Given an inquiry approach that examines the genuine problems teachers face, Jim suggests that the following topics need to be clearly addressed:

Leadership support – school improvement needs to be important to school administration. School leaders can work out logistical issues, provide focus, and clear organizational roadblocks.

A willingness to experiment – by both leaders and practitioners. Inquiry into improving student engagement requires a willingness to make mistakes and (hopefully) learn from them. This is not necessarily easy to do given the way most of us were raised.

Trust – trust is clearly necessary between teachers and administrators. Trust involves building sound relationships with individuals in the school; it is also a way to deal with the various toxic elements that threaten change for the better.

Congeniality – you cannot foster school improvement without participants willing to playing nice in the sandbox. Without it, there is little ability to share and cooperate.

Collegiality – after congeniality comes collegiality. Collegiality leads to opportunities for sharing, for collective reflection, for thinking aloud, for participants to be able to talk to each other and potentially collaborate in an organic sense.

kidsWhat strikes you most about listening to Jim’s approach to improving his school’s teaching and learning conditions is that very little of what he offers is book-learned. His advice comes through experience and partnering with people who possess a theoretical understanding of change and change management.

For Jim, creating a climate of inquiry is like a leap of faith. His interest is in designing non-punitive opportunities for teachers to continuously expand their capacity to learn, to care, to help each other, and to teach effectively.

Will adopting such a stance make his students’ test scores go up? Well, like a Weight Watchers plan, results do not happen overnight, but the impact of a healthy diet over a sustained period of time can lead to marked improvement. It’s like losing a half-pound a week for 50 weeks versus dropping thirty pounds in three weeks. The secret is in finding a balance that works for the people involved in light of sound, healthy principles.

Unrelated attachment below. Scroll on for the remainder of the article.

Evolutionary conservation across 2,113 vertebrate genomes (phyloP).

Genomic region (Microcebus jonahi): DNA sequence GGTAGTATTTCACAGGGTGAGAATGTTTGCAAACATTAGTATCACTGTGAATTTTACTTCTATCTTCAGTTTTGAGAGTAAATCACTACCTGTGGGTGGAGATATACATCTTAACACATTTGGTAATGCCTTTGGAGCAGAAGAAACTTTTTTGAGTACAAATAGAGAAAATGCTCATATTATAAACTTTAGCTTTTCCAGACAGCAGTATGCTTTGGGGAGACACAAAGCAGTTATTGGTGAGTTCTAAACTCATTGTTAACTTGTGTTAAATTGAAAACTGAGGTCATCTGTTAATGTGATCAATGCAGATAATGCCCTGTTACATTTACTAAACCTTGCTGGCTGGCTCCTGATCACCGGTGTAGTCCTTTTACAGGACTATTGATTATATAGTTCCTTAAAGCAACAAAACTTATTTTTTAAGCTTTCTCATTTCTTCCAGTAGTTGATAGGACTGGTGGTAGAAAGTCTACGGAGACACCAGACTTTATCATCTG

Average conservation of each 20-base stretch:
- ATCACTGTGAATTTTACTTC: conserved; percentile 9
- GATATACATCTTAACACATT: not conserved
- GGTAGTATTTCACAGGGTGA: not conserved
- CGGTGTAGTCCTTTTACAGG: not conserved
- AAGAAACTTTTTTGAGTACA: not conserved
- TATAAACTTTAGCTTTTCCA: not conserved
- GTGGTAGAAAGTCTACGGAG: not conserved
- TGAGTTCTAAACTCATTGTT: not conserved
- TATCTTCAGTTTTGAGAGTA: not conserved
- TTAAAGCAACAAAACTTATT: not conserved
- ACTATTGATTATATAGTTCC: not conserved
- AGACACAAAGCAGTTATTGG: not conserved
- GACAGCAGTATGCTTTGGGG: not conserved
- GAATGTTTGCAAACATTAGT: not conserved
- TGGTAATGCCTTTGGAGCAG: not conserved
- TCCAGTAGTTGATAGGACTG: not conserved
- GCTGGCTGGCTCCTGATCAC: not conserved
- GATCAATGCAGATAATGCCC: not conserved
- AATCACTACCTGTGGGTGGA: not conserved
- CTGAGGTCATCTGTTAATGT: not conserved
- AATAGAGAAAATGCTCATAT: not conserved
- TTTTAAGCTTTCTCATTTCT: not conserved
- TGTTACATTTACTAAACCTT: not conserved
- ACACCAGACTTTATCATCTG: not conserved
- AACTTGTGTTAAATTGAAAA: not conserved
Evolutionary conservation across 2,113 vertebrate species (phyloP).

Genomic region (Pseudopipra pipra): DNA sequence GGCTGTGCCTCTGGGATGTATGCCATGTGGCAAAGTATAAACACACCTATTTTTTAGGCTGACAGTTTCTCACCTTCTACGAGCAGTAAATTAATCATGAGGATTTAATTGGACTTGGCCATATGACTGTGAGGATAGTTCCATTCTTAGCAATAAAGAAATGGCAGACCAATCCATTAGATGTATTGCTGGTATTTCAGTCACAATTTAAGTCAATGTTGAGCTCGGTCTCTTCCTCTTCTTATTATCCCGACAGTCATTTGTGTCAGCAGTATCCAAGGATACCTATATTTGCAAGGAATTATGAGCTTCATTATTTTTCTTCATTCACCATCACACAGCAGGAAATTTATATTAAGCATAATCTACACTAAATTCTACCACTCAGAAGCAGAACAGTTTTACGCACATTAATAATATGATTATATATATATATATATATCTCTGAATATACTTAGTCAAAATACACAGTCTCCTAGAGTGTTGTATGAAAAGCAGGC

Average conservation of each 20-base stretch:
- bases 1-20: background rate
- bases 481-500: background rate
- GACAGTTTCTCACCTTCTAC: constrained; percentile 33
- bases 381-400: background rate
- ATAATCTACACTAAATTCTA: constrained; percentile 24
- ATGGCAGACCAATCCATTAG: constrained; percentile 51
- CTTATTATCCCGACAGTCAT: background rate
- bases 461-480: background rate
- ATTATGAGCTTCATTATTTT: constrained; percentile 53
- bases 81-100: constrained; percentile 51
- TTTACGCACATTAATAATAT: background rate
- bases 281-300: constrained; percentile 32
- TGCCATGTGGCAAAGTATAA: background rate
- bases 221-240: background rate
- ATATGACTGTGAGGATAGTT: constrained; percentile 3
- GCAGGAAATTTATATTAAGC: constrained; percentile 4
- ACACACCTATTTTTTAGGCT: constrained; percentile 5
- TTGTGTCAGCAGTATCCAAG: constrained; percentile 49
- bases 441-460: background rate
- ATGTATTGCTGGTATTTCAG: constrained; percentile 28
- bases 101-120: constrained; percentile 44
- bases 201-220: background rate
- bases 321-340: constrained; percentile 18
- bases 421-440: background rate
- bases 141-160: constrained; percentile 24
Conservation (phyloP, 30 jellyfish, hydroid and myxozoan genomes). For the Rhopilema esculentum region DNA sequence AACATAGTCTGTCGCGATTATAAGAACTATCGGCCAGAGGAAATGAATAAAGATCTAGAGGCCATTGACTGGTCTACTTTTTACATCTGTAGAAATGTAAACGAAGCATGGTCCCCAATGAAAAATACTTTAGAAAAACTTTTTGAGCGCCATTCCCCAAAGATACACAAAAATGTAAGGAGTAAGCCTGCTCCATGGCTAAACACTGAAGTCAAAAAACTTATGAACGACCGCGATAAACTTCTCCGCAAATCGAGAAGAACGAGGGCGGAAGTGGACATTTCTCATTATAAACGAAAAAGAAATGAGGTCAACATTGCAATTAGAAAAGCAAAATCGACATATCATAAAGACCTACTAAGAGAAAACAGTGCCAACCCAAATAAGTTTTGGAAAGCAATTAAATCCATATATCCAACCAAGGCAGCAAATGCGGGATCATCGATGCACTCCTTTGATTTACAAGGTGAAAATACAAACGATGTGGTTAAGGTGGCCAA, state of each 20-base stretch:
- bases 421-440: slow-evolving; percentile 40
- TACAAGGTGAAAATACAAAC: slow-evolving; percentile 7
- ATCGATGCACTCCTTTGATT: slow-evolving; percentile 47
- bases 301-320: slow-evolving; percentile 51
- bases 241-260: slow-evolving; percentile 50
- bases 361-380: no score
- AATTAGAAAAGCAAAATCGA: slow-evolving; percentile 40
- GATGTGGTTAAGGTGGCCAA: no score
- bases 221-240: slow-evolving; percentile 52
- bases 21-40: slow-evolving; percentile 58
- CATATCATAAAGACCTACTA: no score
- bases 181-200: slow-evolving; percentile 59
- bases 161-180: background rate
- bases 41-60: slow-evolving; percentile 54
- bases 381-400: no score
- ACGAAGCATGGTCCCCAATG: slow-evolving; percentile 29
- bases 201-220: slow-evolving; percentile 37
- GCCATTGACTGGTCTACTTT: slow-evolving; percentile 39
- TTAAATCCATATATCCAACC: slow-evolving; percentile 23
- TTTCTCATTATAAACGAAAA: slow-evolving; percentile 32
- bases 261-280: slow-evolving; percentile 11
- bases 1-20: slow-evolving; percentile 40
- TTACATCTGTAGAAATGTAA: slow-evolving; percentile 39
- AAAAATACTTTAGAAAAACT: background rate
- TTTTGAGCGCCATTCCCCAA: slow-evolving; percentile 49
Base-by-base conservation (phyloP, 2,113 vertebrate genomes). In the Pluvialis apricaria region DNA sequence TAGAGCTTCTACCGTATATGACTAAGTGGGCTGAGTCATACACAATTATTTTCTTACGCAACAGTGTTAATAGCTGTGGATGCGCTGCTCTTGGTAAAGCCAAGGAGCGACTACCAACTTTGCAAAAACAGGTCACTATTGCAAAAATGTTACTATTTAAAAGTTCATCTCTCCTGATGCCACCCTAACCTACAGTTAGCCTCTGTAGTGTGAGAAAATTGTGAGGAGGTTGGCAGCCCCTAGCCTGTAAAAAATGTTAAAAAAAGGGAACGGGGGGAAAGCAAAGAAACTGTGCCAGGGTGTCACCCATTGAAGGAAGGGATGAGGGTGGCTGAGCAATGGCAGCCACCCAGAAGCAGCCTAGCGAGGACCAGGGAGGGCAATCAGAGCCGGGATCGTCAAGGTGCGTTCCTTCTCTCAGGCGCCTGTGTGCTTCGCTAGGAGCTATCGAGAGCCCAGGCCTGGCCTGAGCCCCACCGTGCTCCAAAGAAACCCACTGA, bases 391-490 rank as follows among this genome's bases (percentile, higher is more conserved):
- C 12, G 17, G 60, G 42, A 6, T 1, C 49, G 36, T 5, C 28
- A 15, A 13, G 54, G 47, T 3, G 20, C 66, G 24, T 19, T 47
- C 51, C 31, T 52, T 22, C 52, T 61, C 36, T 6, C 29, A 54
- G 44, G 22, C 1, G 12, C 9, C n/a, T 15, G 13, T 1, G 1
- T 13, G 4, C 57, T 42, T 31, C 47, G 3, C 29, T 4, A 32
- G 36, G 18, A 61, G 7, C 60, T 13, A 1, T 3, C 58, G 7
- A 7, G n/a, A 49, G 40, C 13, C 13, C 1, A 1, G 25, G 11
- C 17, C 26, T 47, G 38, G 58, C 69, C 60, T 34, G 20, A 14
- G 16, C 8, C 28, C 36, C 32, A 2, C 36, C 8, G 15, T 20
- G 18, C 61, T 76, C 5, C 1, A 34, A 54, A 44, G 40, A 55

Jim’s story was inspirational on many levels. His school’s focus on the needs of each child clearly trumped the carrots and sticks mentality of the state. Jim’s mantra is simply do the right things for the right reasons. Test scores are not the goal, learning is. He remarked how the teachers in his school use test scores as one indicator among many to gauge the effectiveness of instructional strategies; they are only a means and not the end.

friendsWhether you consider Jim’s work a leap of faith or the results of sound practice is certainly up for debate. While he didn’t talk about a points system commonly associated with a Weight Watcher’s program, this idea would be worth thinking about in terms of rewarding teachers for their work. Yet, I must admit I worry about models that proffer rewards. (However, this might be the type of token economy that works well in certain settings.) His school provides an example of how an inquiry stance and action research model provides a measurable means for improving student engagement. Now if I can just get him to start blogging!


Cochran-Smith, M. and S. L. Lytle (1999). "Relationships of knowledge and practice: Teacher learning in communities." Review of Educational Research in Education 24: 249-305.